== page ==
Now the way I see it, if done right, it would give the fed a way to keep financial conditions loose, even in an environment in which investors began to anticipate tighter monetary policy. Furthermore, the risk associated with YCC is limited. The program allows the Fed to hold to maturity any securities it purchased as long as they don’t book any capital losses. 


However, the Fed should consider the potential downside of implementing such a program. Firstly, the approach of capping yields by the Bank of Japan, has not yet proved to be successful on the inflation front and hence this policy may not work. Secondly, targeting the yield curve could potentially “come in conflict with public debt management goals, which could pose risks to independence of the central bank”. And lastly, the continuous stimulus programs and bond buy-back schemes, long-term financial stability is in danger. An open-ended program of buying long- term treasury debt will have a knock-on effect on the value of the US Dollar due to a rising budget deficit. In turn, this would limit the appeal of Dollar denominated assets to overseas investors.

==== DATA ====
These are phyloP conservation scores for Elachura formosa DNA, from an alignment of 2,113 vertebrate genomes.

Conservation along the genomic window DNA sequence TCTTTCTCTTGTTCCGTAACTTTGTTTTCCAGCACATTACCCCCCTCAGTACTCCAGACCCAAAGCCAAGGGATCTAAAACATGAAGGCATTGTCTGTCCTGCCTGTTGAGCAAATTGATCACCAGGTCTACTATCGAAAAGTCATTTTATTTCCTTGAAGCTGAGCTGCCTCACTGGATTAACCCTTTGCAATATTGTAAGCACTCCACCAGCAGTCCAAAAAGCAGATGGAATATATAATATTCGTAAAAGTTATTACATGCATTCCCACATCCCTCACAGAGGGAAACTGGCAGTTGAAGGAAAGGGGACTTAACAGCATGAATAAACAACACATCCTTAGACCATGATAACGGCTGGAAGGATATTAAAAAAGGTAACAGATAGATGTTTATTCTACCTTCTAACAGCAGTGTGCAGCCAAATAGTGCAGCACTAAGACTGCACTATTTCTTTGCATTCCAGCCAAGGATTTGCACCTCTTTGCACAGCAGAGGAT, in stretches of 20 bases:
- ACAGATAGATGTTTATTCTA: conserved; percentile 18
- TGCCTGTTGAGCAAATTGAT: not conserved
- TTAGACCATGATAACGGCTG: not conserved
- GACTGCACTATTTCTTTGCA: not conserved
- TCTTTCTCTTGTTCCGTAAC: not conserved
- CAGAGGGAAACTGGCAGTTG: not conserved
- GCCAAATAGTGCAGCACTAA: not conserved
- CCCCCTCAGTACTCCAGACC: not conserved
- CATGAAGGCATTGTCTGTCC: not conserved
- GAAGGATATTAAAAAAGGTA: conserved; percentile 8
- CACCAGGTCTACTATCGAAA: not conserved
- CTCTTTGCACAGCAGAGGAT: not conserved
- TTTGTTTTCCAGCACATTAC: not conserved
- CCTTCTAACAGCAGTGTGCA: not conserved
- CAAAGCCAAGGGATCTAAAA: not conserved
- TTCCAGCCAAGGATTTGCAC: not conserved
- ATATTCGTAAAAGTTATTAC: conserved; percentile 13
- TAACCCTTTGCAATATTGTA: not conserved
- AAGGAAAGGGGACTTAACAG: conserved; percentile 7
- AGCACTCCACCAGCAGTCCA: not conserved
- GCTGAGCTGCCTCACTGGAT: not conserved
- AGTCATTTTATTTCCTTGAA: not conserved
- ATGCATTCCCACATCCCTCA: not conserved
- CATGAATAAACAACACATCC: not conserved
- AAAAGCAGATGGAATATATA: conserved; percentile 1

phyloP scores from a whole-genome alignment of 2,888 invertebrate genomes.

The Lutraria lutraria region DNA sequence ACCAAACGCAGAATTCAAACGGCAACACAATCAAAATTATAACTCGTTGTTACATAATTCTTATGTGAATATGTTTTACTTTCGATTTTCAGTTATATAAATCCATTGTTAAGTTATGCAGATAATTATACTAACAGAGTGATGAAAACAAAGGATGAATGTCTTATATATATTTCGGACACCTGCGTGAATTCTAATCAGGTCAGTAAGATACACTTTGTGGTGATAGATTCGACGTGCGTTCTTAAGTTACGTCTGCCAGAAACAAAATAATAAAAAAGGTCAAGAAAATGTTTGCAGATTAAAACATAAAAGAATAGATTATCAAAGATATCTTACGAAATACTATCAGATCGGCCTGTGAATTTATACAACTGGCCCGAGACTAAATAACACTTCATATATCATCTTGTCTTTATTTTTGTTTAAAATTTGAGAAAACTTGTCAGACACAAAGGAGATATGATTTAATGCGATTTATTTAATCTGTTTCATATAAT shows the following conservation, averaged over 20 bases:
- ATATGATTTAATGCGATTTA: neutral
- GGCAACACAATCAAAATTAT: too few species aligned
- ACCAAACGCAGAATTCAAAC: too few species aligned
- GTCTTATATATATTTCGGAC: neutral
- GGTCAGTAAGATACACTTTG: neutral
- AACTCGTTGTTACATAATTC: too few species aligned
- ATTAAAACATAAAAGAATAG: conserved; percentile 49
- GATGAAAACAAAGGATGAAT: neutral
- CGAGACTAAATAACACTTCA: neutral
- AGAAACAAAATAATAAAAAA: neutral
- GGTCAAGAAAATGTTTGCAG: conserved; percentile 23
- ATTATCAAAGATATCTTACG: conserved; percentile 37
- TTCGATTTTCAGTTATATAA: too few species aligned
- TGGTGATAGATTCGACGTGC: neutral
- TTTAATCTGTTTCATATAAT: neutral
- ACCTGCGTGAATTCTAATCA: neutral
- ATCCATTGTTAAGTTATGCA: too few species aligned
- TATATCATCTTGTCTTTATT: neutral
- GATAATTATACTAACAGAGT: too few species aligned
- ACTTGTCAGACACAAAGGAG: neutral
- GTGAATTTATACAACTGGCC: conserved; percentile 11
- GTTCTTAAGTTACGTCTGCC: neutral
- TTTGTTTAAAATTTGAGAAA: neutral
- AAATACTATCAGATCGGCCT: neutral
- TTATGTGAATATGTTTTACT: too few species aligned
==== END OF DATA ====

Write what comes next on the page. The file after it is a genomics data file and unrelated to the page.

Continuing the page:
Instead of taking on huge risks, the Fed should continue to hold the overnight interest rates at zero until the inflation is high as 2% and the labor market has returned to full employment. Along with holding short-term interest rates, the Fed should purchase longer-term securities and not communicate some ironclad commitments until the dual-mandate benchmarks are achieved. I believe this is a better way for the Fed to effectively use its balance sheet capacity given the economic situation. 



By Aman Advani - University of Warwick